The Reds’ Crowded Rotation

Sometimes, having too many starting pitchers is a good problem to have, and the Cincinnati Reds appear to be stuck in this rut. While the Reds’ rotation won’t get much attention compared to that of other NL teams like the Phillies and the Giants, they should head into 2011 with a serviceable rotation.

Bronson Arroyo leads as the workhorse of the rotation, eclipsing the 200-inning mark every year since 2005. He also posted a 3.88 ERA and a 4.61 FIP with a low BABIP of .239 in 2010, aiding the low-strikeout ground-ball pitcher. A pair of 24-year-old righties in Johnny Cueto and Homer Bailey are the first of the youth movement in the Reds’ rotation, both having pitched career seasons each with a sub-4.00 FIP. After recovering from Tommy John surgery, Edinson Volquez looks to return to the heart of the rotation and continue posting good strikeout rates.

Come spring training, however, it’s the last spot in this rotation that will receive the most attention amongst Reds fans, as Travis Wood, Mike Leake, and yes, even Aroldis Chapman are competing for the 5th spot. In fact, this was the same group of young talented pitchers who competed for the same spot last spring training, though this year it looks like the competition may be for a long-term role rather than for April.

All three now have 2010 playing experience on their resume as they head into 2011, albeit under different circumstances. Right now, Wood and Leake are much more likely to start than Chapman. Leake beat out Wood for a starter role to begin 2010 (even without a single minor league appearance), but suffered from shoulder fatigue as the season progressed and was eventually put on the disabled list. After posting a 2.97 ERA, 3.23 FIP, and 8.91 K/9 in AAA, Wood was called up in July and pitched well for the rest of the season, including a one-hit loss against Roy Halladay in his third career start. It would appear that the Reds will continue to knock on Wood (just had to say it), who closed 2010 as a 24-year-old with a lot of upside. But we may not have seen the last of Leake in the rotation.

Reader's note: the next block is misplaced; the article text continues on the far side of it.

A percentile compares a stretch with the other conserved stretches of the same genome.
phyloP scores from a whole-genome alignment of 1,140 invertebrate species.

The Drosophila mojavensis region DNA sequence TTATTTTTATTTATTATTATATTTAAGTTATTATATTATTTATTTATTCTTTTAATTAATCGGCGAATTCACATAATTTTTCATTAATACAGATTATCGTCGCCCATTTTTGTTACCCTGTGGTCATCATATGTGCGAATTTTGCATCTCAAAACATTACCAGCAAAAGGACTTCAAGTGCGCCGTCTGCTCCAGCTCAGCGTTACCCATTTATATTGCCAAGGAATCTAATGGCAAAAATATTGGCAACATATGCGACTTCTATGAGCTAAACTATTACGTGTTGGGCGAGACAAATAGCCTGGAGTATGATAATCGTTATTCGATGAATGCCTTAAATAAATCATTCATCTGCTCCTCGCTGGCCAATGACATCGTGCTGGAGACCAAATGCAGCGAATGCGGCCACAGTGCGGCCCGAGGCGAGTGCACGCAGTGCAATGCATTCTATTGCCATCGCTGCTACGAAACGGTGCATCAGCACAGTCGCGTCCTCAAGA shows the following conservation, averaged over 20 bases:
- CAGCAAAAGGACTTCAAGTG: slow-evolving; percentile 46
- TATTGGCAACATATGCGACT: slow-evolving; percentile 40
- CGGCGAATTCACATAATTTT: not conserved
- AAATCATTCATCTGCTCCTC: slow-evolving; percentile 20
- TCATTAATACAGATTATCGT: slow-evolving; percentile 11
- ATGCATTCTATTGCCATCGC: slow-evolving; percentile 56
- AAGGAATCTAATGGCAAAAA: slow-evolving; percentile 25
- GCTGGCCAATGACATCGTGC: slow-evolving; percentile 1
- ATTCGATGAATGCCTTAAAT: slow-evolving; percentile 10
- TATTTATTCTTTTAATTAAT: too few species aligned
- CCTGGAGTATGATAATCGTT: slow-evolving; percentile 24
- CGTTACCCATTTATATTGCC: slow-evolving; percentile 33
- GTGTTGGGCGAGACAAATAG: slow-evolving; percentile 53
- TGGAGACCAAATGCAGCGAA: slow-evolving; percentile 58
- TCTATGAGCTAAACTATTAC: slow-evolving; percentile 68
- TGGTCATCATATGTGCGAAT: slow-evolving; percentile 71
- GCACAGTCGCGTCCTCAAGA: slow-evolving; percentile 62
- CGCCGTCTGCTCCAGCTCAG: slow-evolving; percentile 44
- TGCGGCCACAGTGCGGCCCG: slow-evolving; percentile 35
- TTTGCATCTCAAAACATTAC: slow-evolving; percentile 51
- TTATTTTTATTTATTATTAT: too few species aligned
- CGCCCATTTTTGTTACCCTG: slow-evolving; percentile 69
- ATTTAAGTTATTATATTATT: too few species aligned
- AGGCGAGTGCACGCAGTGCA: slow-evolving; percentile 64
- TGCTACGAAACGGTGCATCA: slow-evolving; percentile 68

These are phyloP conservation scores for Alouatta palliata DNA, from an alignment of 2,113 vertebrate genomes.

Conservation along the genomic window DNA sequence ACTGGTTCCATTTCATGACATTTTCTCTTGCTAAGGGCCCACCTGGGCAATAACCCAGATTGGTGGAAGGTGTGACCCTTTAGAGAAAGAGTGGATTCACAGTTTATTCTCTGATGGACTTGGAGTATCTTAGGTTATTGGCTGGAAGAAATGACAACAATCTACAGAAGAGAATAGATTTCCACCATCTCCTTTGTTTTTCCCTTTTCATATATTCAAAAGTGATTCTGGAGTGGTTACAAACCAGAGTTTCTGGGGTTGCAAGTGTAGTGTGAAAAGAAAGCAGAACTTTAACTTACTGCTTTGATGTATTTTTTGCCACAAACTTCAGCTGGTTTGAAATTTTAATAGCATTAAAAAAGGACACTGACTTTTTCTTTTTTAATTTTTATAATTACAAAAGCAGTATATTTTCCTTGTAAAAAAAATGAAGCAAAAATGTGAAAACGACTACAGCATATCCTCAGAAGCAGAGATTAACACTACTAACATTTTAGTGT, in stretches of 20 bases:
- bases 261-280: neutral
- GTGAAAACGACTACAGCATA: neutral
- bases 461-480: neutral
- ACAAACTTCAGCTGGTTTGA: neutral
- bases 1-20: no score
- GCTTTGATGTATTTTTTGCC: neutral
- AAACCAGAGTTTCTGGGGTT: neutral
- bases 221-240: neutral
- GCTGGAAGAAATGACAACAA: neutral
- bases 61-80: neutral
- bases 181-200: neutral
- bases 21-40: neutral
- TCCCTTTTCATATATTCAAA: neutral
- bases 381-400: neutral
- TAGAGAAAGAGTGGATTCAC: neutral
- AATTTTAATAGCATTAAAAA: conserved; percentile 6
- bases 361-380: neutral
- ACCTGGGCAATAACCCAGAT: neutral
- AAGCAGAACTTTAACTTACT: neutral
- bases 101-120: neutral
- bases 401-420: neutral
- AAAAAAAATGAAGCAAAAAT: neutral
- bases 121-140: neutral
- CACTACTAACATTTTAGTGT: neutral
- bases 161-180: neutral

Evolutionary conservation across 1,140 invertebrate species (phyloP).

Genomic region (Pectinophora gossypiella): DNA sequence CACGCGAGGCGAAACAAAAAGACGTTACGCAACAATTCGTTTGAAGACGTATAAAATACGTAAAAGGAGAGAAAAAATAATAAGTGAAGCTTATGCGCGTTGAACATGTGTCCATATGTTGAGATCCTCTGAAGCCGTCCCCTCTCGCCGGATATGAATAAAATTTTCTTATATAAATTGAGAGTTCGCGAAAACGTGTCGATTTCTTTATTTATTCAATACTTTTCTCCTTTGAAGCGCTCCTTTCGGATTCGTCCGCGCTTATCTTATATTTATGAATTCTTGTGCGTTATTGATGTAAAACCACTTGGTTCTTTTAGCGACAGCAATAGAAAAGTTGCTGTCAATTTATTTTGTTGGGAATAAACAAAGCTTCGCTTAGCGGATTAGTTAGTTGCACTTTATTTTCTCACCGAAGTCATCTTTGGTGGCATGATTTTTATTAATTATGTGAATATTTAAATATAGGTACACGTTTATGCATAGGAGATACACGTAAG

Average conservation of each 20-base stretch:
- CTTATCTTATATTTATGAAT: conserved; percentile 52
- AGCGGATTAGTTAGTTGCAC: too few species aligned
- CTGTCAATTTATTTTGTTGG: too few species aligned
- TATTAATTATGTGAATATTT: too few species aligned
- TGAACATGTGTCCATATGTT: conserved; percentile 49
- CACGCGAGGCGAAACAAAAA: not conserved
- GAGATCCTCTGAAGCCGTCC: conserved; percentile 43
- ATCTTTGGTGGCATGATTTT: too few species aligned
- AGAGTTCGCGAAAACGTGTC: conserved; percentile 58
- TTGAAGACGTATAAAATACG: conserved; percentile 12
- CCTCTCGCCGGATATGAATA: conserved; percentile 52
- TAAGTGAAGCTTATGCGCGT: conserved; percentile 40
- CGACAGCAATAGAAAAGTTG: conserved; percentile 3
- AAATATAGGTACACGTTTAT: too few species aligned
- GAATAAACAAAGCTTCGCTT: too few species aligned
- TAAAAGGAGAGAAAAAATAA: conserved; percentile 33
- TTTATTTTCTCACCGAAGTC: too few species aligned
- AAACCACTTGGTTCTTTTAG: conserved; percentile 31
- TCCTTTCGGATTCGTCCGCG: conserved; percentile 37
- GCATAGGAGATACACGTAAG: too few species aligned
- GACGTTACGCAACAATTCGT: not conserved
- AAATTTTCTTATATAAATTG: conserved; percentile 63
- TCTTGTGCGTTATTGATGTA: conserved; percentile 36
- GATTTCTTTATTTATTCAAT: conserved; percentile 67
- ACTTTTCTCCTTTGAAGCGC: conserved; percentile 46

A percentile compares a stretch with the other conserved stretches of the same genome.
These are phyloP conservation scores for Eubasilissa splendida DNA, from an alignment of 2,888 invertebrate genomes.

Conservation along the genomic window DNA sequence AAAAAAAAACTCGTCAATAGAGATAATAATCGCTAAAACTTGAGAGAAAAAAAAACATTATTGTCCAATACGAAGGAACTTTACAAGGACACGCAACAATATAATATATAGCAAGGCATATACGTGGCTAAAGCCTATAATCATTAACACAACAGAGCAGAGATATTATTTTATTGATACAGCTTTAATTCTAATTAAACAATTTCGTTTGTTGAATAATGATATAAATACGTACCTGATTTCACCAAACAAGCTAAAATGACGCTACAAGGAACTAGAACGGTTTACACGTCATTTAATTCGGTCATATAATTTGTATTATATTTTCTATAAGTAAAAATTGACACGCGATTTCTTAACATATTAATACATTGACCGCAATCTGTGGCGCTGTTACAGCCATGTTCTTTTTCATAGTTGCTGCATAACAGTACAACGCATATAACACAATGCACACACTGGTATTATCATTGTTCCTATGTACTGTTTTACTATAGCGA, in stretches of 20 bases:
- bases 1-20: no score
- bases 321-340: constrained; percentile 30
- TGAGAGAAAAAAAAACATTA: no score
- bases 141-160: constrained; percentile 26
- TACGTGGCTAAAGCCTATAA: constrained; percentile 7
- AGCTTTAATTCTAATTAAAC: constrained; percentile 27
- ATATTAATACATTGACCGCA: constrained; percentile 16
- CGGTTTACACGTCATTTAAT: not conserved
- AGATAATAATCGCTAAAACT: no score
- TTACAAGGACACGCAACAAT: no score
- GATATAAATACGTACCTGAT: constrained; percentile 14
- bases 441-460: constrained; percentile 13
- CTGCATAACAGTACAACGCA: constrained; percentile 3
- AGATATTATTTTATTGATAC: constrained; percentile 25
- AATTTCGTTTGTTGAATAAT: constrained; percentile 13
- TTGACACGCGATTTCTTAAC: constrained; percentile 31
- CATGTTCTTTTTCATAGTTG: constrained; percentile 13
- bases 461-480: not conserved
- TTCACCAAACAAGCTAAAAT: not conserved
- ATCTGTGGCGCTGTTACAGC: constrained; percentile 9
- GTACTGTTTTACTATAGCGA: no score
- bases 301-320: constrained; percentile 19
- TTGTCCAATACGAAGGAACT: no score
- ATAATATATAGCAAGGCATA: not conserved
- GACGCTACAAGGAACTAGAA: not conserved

You could make a case for both pitchers. Wood ended the season well and has consistently held a low home-runs-allowed rate and a low BABIP. He is also a left-handed pitcher in a rotation that is completely right-handed. But Wood also held an absurd 48.1% fly ball percentage compared to a 30.5% ground ball percentage. Take a look at all of the candidates for the Reds’ starting rotation and their batted ball numbers in 2010:

Arroyo: .239 1.08 16.3% 43.4% 40.3% 10.5%
Cueto: .290 1.07 19.4% 41.7% 38.9% 8.6%
Bailey: .315 1.12 21.1% 41.6% 37.2% 9.3%
Volquez: .323 1.75 15.2% 53.9% 30.9% 11.8%
Wood: .259 0.63 21.4% 30.5% 48.1% 6.3%
Leake: .302 1.57 17.8% 50.2% 32.0% 12.1%

Of the six potential and most likely starters, Wood is the only one that allowed more fly balls than ground balls. Yet he was able to depress home runs at an HR-friendly ballpark, holding a 6.9% HR/FB at home. The success of the other Reds’ starters relied on ground balls when there weren’t enough strikeouts, but every one of them gave up the long ball at a higher rate than Wood’s 0.79 HR/9 rate. And Wood’s success in the minors was due to consistently low home run rates and low BABIP numbers.

Whether Wood will continue to suppress home runs despite giving up a lot of fly balls or reveal that his consistently low BABIP was a fluke, we’ll have to see in 2011. I’m anxious to know what will happen, because I personally don’t know how he can keep those skewed batted ball splits and low home run rates pitching at the Great American Ball Park.

Amazingly, none of these six aforementioned pitchers will become free agents until 2014 at the earliest. There is, however, one other pitcher who is a dark horse candidate for the 5th starter spot in 2011: the left-handed Chapman. All indications are that he will enter the season in the bullpen instead of developing into a starter in AAA, perhaps eventually challenging Francisco Cordero for the closer’s role. But the 103+ mph fireballer has the stuff that could eventually turn him into an effective starter if he can develop his changeup to add to an off-the-charts fastball and a devastating slider. The Reds organization will use Chapman where the club needs him over his own development, but a starter’s role may eventually come in the long run.

There are a lot of stories to look forward to in the Reds’ rotation in 2011, and it will be particularly interesting if Wood will be able to hold his spot in the rotation for the entire season.

Albert Lyu (@thinkbluecrew, LinkedIn) is a graduate student at the Georgia Institute of Technology, but will always root for his beloved Northwestern Wildcats. Feel free to email him with any comments or suggestions.

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12 years ago

Management has stated that Chapman will be a reliever in 2011, but, as far as I know, the long term plan is still for him to start. Things could change, obviously, but that’s the plan.